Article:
Page:United States Statutes at Large Volume 112 Part 5.djvu/954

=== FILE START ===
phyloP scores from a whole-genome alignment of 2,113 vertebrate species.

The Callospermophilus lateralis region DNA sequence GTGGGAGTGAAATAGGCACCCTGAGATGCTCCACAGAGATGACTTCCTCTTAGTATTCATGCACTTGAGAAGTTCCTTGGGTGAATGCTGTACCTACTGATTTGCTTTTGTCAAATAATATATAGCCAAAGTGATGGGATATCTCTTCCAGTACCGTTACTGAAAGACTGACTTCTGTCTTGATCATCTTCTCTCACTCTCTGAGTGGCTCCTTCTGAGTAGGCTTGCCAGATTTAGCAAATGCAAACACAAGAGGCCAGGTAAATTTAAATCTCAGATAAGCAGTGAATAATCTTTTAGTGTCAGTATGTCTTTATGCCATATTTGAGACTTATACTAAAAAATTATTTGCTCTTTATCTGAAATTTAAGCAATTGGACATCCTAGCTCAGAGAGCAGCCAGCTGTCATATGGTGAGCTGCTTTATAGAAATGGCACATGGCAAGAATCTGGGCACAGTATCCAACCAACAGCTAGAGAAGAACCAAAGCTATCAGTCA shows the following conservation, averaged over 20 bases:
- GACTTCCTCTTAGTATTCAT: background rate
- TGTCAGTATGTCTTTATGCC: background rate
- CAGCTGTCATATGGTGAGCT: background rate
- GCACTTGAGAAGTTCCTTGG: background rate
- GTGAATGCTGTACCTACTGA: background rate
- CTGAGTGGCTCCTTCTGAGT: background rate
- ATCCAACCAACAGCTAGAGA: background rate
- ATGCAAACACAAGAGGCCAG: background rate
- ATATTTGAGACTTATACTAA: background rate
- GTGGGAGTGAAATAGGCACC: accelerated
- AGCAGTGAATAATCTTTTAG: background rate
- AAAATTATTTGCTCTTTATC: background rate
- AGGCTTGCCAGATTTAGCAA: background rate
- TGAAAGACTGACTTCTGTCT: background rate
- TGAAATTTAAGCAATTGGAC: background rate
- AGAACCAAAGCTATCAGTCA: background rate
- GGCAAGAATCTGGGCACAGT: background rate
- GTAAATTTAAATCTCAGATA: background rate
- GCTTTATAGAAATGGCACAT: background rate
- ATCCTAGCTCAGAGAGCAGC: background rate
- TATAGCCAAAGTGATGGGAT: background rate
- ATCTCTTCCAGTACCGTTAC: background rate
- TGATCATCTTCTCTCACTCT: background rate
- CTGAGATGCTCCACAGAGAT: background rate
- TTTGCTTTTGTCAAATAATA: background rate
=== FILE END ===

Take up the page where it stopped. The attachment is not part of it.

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'V 112 STAT. 3712 PROCLAMATION 7059—DEC. 9, 1997 world's best hope for freedom and democracy and that we must never shrink from the responsibihties of that leadership. They taught us the need for constant vigilance, a powerful military^ and strength of character. They showed us that, when Americans are imited in heart and mind, there is nothing we cannot accomplish together. As we remember Pearl Harbor, let us also remember and give thanks for that great and gallant leader, Franklin D. Roosevelt, whose memorial we dedicated earlier this year in our Nation's Capital. In December of 1941, in one of our Nation's darkest hours, he proclaimed his faith in the ultimate victory of freedom over tyranny that, sadly, he did not live to see: With confidence in our armed forces, with the unbotmding determination of our people, we will gain the inevitable triumph. So help us God. The Congress, by Public Law 103-308, has designated December 7, 1997, as "National Pearl Harbor Remembrance Day." NOW, THEREFORE, I. WILLIAM J. CLINTON, President of the United States of America, do hereby proclaim December 7, 1997, as National Pearl Harbor Remembrance Day. I urge all Americans to observe this day with appropriate programs, ceremonies, and activities in honor of the Americans who served at Pearl Harbor. I also ask all Federal departments and agencies, organizations, and individuals to fly the flag of the United States at half-staff on this day in honor of those Americans who died as a result of the attack on Pearl Harbor. IN WITNESS WHEREOF, I have hereunto set my hand this fifth day of December, in the year of our Lord nineteen hundred and ninety- seven, and of the Independence of the United States of America the two hundred and twenty-second. WILLIAM J. CLINTON Proclamation 7059 of December 9, 1997 Human Rights Day, Bill of Rights Day, and Human Rights Week, 1997 By the President of the United States of America A Proclamation Human rights are the cornerstone of American democracy. The founders of our democracy, in their wisdom, recognized the inherent dignity of every human being and enshrined in the Bill of Rights our profoiuid commitment to freedom of speech, religion, and assembly and the right to due process and a fair trial. Through more than two centuries of challenge and change, these guiding principles have sustained us. They form the common ground on which om" racial, religious, and ethnic diversity can flourish. It is a measure of our greatness as a Nation that each new generation of Americans has sought to advance and extend the rights set forth by Thomas Jefferson in the Declaration of Independence and by the framers of our Constitution. Promoting human rights and democracy